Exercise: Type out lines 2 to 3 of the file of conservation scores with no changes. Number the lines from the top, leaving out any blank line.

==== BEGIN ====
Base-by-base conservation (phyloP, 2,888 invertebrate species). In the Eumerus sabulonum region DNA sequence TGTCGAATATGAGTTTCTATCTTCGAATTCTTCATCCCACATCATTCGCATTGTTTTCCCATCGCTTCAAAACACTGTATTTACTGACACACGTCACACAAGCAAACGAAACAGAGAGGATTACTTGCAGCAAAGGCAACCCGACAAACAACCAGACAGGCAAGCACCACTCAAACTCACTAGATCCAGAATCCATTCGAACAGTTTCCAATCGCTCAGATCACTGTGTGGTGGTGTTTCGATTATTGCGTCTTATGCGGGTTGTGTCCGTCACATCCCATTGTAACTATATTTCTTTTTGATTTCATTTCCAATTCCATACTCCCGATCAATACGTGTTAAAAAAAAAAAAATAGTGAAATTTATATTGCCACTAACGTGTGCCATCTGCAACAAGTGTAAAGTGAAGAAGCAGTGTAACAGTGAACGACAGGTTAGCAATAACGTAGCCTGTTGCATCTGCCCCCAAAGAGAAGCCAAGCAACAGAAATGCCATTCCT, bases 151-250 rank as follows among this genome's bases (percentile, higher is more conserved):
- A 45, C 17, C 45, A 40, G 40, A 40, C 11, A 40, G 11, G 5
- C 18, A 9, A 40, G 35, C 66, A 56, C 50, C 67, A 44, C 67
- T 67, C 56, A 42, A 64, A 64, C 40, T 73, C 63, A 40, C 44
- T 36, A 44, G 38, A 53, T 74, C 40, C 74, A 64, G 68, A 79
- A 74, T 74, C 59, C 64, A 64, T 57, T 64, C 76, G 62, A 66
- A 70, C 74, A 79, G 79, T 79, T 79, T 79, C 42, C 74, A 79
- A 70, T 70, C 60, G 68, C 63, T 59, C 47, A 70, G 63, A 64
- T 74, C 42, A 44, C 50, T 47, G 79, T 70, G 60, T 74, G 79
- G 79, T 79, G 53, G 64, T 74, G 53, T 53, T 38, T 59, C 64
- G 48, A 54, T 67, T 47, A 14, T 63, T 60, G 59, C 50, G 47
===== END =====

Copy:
- A 45, C 17, C 45, A 40, G 40, A 40, C 11, A 40, G 11, G 5
- C 18, A 9, A 40, G 35, C 66, A 56, C 50, C 67, A 44, C 67